These buildings or brand names represent “Chinese Characteristics”: just as it is with the history of the country, they’ve also experienced a deep discontinuity. Traditionally, many names were chosen for auspicious reasons, and most are three characters long, especially business names. For example, in old Hohhot city, three famous names were Dashengkui 大盛魁, Yuanshengde 元盛德 and Tianyide 天义德 but these kinds of names haven’t been in use for a long time. Now if a company chooses a name, unless they specifically want to emphasize tradition or specific characteristics (such as herbal medicine, traditional culture, authentic flavor…) then it is unlikely that they will use a similar three-character structure. Instead they are likely to choose a name with a word like “hall” in it, and add something next to it, as demonstrated by names like “Nature Hall” and “Qianxiang Pavillion”. As far as modern logos are concerned, many use the names of plants and animals such as peony, chrysanthemum, red-headed crane, white elephant – but these, too have become increasingly sparse over the last 20 to 30 years because this kind of mimetic name appears to be rather “earthy”. Of course there is always an exception – after all, “Apple” is currently one of the most influential brand names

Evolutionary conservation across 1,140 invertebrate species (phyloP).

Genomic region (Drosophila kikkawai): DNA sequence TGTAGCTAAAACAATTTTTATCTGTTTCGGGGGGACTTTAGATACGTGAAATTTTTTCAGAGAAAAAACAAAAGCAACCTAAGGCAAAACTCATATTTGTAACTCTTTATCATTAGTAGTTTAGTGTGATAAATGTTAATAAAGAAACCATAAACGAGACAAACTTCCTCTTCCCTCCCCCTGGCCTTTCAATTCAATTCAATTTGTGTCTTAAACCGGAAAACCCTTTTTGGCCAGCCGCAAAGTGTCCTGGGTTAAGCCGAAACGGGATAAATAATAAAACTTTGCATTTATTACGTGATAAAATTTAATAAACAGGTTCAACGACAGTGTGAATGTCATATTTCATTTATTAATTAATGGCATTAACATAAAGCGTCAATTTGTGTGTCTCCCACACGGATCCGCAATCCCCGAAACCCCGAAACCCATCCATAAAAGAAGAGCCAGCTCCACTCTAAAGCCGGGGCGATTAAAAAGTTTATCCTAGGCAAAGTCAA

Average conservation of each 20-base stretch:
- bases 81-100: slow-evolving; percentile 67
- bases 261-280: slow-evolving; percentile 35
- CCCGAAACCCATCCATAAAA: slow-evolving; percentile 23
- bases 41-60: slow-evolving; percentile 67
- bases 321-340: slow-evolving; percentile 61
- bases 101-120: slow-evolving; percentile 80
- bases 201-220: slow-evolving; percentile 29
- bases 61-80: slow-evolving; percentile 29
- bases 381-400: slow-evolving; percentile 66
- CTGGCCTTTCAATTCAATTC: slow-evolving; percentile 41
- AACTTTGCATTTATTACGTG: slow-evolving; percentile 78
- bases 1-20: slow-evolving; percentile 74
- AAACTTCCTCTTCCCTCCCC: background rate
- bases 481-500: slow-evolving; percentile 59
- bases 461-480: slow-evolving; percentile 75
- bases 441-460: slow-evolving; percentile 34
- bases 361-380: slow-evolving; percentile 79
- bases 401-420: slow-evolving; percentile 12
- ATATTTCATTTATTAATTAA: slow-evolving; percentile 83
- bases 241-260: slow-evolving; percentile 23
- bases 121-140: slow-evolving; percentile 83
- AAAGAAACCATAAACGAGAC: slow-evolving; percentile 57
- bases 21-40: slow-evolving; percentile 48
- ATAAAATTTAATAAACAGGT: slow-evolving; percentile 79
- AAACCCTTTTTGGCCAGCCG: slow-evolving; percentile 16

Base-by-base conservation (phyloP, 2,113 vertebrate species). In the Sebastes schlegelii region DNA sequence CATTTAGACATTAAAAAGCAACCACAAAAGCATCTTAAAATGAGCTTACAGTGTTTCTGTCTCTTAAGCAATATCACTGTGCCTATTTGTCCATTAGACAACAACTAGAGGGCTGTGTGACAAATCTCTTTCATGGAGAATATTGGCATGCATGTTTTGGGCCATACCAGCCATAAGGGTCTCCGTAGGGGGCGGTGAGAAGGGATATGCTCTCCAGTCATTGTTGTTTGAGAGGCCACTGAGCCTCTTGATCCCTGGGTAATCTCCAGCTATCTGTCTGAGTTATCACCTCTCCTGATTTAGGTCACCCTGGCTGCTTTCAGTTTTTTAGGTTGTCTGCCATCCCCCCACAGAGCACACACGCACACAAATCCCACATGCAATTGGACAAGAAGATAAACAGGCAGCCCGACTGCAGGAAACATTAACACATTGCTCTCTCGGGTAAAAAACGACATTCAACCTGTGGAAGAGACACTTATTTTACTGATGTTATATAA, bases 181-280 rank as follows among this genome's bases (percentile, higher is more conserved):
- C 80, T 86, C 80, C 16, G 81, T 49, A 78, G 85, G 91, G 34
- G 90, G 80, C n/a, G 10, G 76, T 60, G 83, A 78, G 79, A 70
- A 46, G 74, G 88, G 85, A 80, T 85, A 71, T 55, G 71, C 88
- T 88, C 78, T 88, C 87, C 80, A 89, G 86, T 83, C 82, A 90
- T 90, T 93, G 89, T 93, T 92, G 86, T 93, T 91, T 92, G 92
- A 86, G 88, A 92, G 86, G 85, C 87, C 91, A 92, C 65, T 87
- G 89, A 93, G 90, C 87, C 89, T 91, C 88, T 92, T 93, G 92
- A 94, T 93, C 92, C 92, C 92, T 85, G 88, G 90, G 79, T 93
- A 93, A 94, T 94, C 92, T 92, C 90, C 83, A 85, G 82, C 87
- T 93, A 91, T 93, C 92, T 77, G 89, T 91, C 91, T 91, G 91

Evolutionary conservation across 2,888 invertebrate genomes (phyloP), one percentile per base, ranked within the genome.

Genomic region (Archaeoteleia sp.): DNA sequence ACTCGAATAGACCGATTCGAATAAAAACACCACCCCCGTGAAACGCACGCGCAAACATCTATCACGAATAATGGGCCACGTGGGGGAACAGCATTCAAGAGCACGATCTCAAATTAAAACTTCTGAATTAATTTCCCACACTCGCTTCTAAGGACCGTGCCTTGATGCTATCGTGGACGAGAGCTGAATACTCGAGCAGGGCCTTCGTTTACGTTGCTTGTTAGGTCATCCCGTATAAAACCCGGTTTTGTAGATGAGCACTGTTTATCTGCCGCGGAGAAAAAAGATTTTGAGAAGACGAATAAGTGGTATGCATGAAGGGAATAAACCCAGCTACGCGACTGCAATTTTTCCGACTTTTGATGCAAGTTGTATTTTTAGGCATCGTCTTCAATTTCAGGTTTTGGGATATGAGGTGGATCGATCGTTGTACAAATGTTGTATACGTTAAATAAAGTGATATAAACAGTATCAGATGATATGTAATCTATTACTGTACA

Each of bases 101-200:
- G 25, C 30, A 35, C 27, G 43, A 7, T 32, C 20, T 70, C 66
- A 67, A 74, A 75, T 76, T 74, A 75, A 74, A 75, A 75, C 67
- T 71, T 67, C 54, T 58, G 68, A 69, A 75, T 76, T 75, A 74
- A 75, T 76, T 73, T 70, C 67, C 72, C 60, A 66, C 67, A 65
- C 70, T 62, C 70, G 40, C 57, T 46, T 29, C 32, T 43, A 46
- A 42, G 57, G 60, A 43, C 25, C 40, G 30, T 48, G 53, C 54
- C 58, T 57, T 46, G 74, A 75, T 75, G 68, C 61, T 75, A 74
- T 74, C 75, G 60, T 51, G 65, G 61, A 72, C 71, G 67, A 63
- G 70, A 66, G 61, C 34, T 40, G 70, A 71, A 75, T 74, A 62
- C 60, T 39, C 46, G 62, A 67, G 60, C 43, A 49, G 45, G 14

Unlike what happens in Japan or the West, it is uncommon for Chinese people to use first or family names for stores, companies or brand names – though this is not to say that it never happens. A few representative examples that go against this tradition are old names that have been often used, including Wu Liancai 吴良材, Zhang Xiaoquan 张小泉, Chen Dacheng 沈大成. Still, this kind of name is not widespread and has been decreasing in recent years. If you use the name Zhang Family 张氏 or Li Family 李氏, the impression that most Chinese get is of a small family workshop. This kind of company name is extremely common in Europe, the US and Japan: Johnson, Proctor and Gamble, Unilever, these names all come from the founders. European and American advertising companies almost without exception are named this way, not to mention J. Walter Thompson, Leo Burnett are also becoming commonly seen acronyms (such as BBDO, DDB, TBWA, WPP). Common Japanese brands such as Honda, Toyota are all the same, and there is also Suntory (originally “tori-san”, “Mr. Bird”). Panasonic, before using “Panasonic” was also called “Matsushita”. China very seldom adopts this practice — I only know of a law firm called “Duan & Duan”, sort of similar to “Johnson & Johnson”. Thus, this type of name is quite rare, not because it is forbidden but simply because it is not something that the Chinese mindset is accustomed to. Especially during this period of growth in the creative industries, a name like ‘Mr Ye’s workshop’ (叶茂中工作室) does not give a feeling of modernity. The only exception is probably for a few special places — especially college and university buildings: even though it is uncommon elsewhere, colleges buildings are often named after donors, although this is an unspoken convention.